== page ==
Therefore, a Facebook user who opts to make use of a privacy tool to grant or deny access to his or her post or profile detail should not be denied the informational privacy right which necessarily accompanies said choice. Otherwise, using these privacy tools would be a feckless exercise, such that if, for instance, a user uploads a photo or any personal information to his or her Facebook page and sets its privacy level at “Only Me” or a custom list so that only the user or a chosen few can view it, said photo would still be deemed public by the courts as if the user never chose to limit the photo’s visibility and accessibility. Such position, if adopted, will not only strip these privacy tools of their function but it would also disregard the very intention of the user to keep said photo or information within the confines of his or her private space.
Whether images were visible to Facebook users or confidential in nature.
Did the minors limit the disclosure of the photos such that the images were kept within their zones of privacy?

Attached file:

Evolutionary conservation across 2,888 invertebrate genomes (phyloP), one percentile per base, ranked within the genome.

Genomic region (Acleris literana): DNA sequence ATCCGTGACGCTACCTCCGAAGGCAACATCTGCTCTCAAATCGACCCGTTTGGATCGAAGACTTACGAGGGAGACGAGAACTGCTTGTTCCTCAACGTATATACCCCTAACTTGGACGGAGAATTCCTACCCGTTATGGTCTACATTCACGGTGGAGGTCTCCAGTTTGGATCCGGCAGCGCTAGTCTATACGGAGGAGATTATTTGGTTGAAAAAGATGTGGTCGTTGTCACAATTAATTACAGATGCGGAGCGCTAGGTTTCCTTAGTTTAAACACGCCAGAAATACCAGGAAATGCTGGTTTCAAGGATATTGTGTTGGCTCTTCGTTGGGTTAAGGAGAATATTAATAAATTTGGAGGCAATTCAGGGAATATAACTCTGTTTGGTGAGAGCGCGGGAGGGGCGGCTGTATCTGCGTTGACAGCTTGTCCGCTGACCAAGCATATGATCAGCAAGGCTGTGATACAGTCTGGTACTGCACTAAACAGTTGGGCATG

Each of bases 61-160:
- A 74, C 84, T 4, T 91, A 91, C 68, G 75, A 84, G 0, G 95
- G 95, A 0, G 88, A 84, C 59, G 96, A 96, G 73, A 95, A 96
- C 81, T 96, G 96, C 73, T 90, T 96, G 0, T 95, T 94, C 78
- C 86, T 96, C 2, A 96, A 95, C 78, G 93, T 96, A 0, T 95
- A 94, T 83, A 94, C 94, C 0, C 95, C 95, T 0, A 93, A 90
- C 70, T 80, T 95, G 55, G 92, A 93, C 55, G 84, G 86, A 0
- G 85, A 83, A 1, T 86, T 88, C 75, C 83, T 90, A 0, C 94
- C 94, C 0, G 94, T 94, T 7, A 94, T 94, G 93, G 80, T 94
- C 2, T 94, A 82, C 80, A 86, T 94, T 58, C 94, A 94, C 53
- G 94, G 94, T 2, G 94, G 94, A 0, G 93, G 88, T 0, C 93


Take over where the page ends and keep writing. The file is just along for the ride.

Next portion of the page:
Petitioners, in support of their thesis about their children’s privacy right being violated, insist that Escudero intruded upon their children’s Facebook accounts, downloaded copies of the pictures and showed said photos to Tigol. To them, this was a breach of the minors’ privacy since their Facebook accounts, allegedly, were under “very private” or “Only Friends” setting safeguarded with a password. Ultimately, they posit that their children’s disclosure was only limited since their profiles were not open to public viewing. Therefore, according to them, people who are not their Facebook friends, including respondents, are barred from accessing said post without their knowledge and consent. It was contended that the photos were viewable by only five of them.